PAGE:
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# A truth table is a breakdown of a logic function by listing all possible values the function can attain.

Such a table typically contains several rows and columns, with the top row representing the logical variables and combinations, in increasing complexity leading up to the final function. In a logic function, there are three basic operations: NOT (also called inversion or negation and symbolized -), OR (also called disjunction or addition and symbolized +), and AND (also called conjunction or multiplication and symbolized *). The values of the functions are normally assigned as logic 0 = false and logic 1 = true. Thus, the following rules apply: If A = 0, then -A = 1 If A = 1, then -A = 0 A+B = 1 except when A = 0 and B = 0 A+B = 0 if A = 0 and B = 0 A*B = 0 except when A = 1 and B = 1 A*B = 1 if A = 1 and B = 1 The following tables show the process of evaluating the values of the logic function -(A+B) * -(A*B), as determined by breaking it down into constituent functions. The two logic variables, A and B, are listed at the top of the first two columns. All possible combinations of values for A and B are listed in these columns by counting up in binary numerals: 00, 01, 10, 11. The right-most (in this case the seventh) column contains the function to be evaluated (the final function). A B A+B A*B -(A+B) -(A*B) -(A+B) * (A*B) ? 1 ? 1 ? ? ? ? ? ? ? ? ? ? ? ? ? ? ? ? ?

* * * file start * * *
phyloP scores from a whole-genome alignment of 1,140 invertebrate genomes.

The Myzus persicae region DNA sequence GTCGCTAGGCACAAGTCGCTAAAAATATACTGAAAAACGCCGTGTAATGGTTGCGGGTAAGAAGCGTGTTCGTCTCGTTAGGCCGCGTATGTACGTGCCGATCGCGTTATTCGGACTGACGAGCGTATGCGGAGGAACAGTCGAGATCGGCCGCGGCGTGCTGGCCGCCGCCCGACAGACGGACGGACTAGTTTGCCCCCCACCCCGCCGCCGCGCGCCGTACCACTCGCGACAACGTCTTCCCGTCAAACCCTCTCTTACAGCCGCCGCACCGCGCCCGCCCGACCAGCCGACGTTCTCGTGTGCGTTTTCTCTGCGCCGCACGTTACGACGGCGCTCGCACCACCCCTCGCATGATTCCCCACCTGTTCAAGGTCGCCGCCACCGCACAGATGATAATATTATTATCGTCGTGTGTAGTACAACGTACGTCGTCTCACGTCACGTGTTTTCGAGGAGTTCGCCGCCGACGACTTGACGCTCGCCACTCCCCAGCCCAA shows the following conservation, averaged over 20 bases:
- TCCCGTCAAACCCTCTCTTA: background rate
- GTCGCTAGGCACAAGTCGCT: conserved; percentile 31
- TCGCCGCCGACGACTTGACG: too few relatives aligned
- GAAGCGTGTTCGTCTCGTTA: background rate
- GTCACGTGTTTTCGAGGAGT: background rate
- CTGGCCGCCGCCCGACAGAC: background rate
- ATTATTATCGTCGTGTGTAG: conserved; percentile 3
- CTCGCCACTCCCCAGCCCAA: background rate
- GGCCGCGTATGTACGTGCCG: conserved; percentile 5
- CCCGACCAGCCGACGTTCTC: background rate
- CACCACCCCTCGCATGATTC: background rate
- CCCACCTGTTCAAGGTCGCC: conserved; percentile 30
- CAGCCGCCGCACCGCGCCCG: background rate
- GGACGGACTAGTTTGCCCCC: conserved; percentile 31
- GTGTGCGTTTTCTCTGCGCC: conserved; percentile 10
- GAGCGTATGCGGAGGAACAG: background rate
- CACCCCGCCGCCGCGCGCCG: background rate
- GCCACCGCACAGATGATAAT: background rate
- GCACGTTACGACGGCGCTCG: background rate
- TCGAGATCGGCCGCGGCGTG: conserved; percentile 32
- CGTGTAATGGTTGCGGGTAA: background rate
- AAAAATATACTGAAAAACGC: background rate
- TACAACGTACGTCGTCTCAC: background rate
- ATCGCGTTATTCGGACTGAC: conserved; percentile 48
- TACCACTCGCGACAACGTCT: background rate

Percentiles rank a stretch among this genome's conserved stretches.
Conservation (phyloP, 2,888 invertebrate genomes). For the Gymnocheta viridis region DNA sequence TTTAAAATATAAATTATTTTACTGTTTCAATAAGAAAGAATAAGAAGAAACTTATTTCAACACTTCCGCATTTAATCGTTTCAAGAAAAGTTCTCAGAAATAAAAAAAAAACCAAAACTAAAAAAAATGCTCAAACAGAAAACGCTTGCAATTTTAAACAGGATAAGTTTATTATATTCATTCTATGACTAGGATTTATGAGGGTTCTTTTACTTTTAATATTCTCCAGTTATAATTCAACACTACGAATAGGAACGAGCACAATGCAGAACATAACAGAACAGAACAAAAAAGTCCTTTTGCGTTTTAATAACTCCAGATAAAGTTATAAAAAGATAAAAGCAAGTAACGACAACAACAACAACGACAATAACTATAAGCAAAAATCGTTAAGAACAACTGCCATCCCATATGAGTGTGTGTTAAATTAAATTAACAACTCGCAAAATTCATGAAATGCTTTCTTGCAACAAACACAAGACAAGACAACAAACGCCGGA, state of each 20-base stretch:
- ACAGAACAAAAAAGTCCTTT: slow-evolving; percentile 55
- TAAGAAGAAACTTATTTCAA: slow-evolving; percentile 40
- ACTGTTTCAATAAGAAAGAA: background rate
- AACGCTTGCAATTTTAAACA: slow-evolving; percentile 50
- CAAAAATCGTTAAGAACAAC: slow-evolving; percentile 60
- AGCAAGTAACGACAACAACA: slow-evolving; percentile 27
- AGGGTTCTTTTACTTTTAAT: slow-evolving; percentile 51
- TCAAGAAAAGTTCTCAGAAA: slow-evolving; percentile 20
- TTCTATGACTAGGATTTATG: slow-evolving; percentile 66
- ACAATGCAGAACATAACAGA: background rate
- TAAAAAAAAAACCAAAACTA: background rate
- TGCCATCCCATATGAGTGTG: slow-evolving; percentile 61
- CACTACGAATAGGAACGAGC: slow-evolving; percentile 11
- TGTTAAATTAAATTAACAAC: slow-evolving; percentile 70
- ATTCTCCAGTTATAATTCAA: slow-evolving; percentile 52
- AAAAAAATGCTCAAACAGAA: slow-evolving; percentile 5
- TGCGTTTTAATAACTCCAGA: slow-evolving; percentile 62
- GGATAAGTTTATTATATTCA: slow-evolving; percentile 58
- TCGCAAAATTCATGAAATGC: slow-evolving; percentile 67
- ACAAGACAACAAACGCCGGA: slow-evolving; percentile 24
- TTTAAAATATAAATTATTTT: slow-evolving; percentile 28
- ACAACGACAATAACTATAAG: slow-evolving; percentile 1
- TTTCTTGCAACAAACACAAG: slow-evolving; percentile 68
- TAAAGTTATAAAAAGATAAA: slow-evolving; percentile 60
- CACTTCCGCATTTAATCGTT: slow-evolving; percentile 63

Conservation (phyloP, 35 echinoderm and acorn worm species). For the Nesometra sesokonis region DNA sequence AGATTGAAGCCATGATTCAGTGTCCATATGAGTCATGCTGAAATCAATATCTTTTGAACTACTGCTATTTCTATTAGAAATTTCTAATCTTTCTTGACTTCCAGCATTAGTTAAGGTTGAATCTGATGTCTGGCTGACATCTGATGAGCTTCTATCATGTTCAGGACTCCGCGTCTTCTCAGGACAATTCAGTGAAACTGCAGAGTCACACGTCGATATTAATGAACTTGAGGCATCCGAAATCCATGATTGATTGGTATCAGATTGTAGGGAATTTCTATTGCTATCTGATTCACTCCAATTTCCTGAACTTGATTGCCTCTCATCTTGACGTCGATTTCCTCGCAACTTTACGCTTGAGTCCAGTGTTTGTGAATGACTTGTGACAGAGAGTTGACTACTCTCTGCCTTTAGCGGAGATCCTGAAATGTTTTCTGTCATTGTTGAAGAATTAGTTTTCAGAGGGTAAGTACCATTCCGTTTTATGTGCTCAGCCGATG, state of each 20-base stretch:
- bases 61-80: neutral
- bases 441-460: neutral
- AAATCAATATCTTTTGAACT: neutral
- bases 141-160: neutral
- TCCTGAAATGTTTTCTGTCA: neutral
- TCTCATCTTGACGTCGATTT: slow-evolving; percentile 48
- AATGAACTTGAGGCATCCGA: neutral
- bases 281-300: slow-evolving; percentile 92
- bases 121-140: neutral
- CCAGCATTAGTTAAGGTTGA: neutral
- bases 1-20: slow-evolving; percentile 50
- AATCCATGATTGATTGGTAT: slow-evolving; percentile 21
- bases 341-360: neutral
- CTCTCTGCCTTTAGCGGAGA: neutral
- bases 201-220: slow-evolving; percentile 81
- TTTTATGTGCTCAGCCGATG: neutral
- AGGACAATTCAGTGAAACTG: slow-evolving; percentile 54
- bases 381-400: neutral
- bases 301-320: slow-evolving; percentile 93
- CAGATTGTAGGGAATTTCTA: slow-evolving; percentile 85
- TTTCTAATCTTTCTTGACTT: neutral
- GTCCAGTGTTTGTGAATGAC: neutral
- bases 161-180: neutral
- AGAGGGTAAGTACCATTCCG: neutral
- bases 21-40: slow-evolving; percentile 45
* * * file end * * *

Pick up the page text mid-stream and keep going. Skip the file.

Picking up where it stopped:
1 1 ?

Once this framework has been set up, the values in the third and fourth columns are determined by the simple rules for addition and multiplication: A B A+B A*B -(A+B) -(A*B) -(A+B) * (A*B) ? 1 1 1 1 1 1 1 1 ? ? ? ? ? ? ? ? ? ? ?

Then the values in the fifth and sixth columns are determined by negating the values in the third and fourth columns: A B A+B A*B -(A+B) -(A*B) 1 1 1 1 1 1 1 1 1 -(A+B) * -(A*B) ? ? ? ?

1 1 1

Finally, the values of the function to be evaluated are determined by multiplying the values of the fifth and sixth columns: A B A+B A*B -(A+B) -(A*B) -(A+B) * (A*B) 1

1 1 1 1 1 1 1 1 1

1 1 1

This is a simple logic function. Some functions have many input variables, and consist of many constituent functions. This can result in a table with hundreds of rows and columns. Computers are used to generate truth tables for highly complex logic functions. An alternative to the truth table is the use of Boolean theorems. This method, called Boolean algebra, is used by engineers to find the simplest possible circuit that will perform a desired logic function. This optimizes system efficiency by minimizing the number of operations that must be performed to accomplish a given task.